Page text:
Henry Wheaton

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Henry Wheaton
Henry Wheaton.jpg
Personal details
Born November 27, 1785
Died March 11, 1848(1848-03-11) (aged 62)
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Henry Wheaton (November 27, 1785 - March 11, 1848) was a United States lawyer, jurist and diplomat. He was the third reporter of decisions for the United States Supreme Court, first U.S. minister to Denmark and U.S. minister to Prussia.

Biography[edit]

He was born at Providence, Rhode Island. He graduated from Brown University (then called Rhode Island College) in 1802, was admitted to the bar in 1805, and, after two years’ study abroad in Poictiers and London,[1][2] practiced law at Providence (1807-1812) and at New York City (1812-1827). From 1812 to 1815, he edited National Advocate, the organ of the administration party. There he published notable articles on the question of neutral rights in connection with the then existing war with England. On 26 October 1814, he became division judge advocate of the army.[1] He was a justice of the Marine Court of New York City from 1815 to 1819.

From 1816 to 1827, he edited reports of the Supreme Court. Aided by Justice Joseph Story, his reports were known for their comprehensive notes and summaries of the arguments presented by each side. However, the volumes were slow in appearing and costly. Wheaton's successor Richard Peters condensed his work, and Wheaton sued him, claiming infringement of his common-law copyright. The Supreme Court rejected his claim in Wheaton v. Peters, which was the Court's first copyright case.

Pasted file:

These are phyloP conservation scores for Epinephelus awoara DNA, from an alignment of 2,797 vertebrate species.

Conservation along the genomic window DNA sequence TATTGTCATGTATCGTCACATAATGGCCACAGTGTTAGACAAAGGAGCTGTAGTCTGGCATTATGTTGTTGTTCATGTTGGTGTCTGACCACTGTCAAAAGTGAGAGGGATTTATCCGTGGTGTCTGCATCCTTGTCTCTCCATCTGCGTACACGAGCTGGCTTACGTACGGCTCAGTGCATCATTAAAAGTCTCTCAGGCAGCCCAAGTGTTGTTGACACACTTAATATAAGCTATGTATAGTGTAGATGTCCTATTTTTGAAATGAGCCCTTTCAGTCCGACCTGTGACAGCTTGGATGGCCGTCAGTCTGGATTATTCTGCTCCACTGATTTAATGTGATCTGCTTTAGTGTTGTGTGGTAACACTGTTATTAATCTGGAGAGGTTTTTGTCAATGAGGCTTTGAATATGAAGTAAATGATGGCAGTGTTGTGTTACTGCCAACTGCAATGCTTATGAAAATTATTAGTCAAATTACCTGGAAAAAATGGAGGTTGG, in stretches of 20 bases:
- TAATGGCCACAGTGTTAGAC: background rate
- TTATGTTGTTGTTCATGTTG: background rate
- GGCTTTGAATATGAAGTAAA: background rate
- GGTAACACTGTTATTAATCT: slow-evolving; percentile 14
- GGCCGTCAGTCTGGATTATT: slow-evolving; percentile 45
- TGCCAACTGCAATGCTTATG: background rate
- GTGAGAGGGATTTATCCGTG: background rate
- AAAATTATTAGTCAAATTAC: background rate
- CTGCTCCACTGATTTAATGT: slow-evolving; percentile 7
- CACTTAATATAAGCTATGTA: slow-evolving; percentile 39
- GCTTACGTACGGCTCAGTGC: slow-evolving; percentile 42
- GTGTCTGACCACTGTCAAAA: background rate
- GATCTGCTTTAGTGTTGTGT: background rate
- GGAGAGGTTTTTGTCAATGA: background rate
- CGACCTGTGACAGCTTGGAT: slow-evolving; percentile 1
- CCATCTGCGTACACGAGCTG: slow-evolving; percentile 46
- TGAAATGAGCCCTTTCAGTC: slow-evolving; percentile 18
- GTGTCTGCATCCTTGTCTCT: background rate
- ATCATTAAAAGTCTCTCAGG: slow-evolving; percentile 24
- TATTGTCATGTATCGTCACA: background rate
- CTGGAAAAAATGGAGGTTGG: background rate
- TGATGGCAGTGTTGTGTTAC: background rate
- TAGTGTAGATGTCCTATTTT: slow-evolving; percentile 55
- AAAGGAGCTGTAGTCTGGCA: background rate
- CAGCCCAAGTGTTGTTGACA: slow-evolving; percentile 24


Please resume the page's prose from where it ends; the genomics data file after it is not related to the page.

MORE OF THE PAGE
He was elected a member of the convention to form a new constitution for New York in 1821, was a member of the New York State Assembly (New York Co.) in 1824, and in 1825 was associated with John Duer and Benjamin F. Butler in a commission to revise the statute law of New York. He also took part in important cases, and was the sole associate of Daniel Webster in that which settled the limits of the state and federal legislation in reference to bankruptcy and insolvency.[1] In 1825, he aided in the revision of the laws of New York.

His diplomatic career began in 1827, with an appointment to Denmark as chargé d'affaires. He served until 1835, displaying skill in the settlement of the sound dues that were imposed by Denmark on the vessels of all countries, and obtained modifications of the quarantine regulations. He was noted for his research into the Scandinavian language and literature, and was elected a member of Scandinavian and Icelandic societies.[1]

In 1835 he was appointed minister to Prussia, being promoted to minister plenipotentiary in 1837. He soon received full power to conclude a treaty with the Zollverein, which object he pursued for the ensuing six years. On 25 March 1844, he signed a treaty with Germany, for which he received high commendation from President Tyler and John C. Calhoun, the secretary of state. This was rejected by the U. S. Senate, but served as the basis for subsequent treaties. He was made a corresponding member of the French Institute in 1843, and a member of the Royal Academy of Berlin in 1846.[1]

Other issues Wheaton dealt with during his diplomatic career were Scheldt dues, the tolls on the Elbe, and the rights of naturalized citizens.[2] In 1846 Wheaton was requested to resign as Prussian minister by the new president, Polk, who needed his place for another appointment. The request provoked general condemnation, but Wheaton resigned and returned to the United States.

He was called at once to Harvard Law School as lecturer on international law, but illness prevented his acceptance.[1] He died at Dorchester, Massachusetts, on 11 March 1848.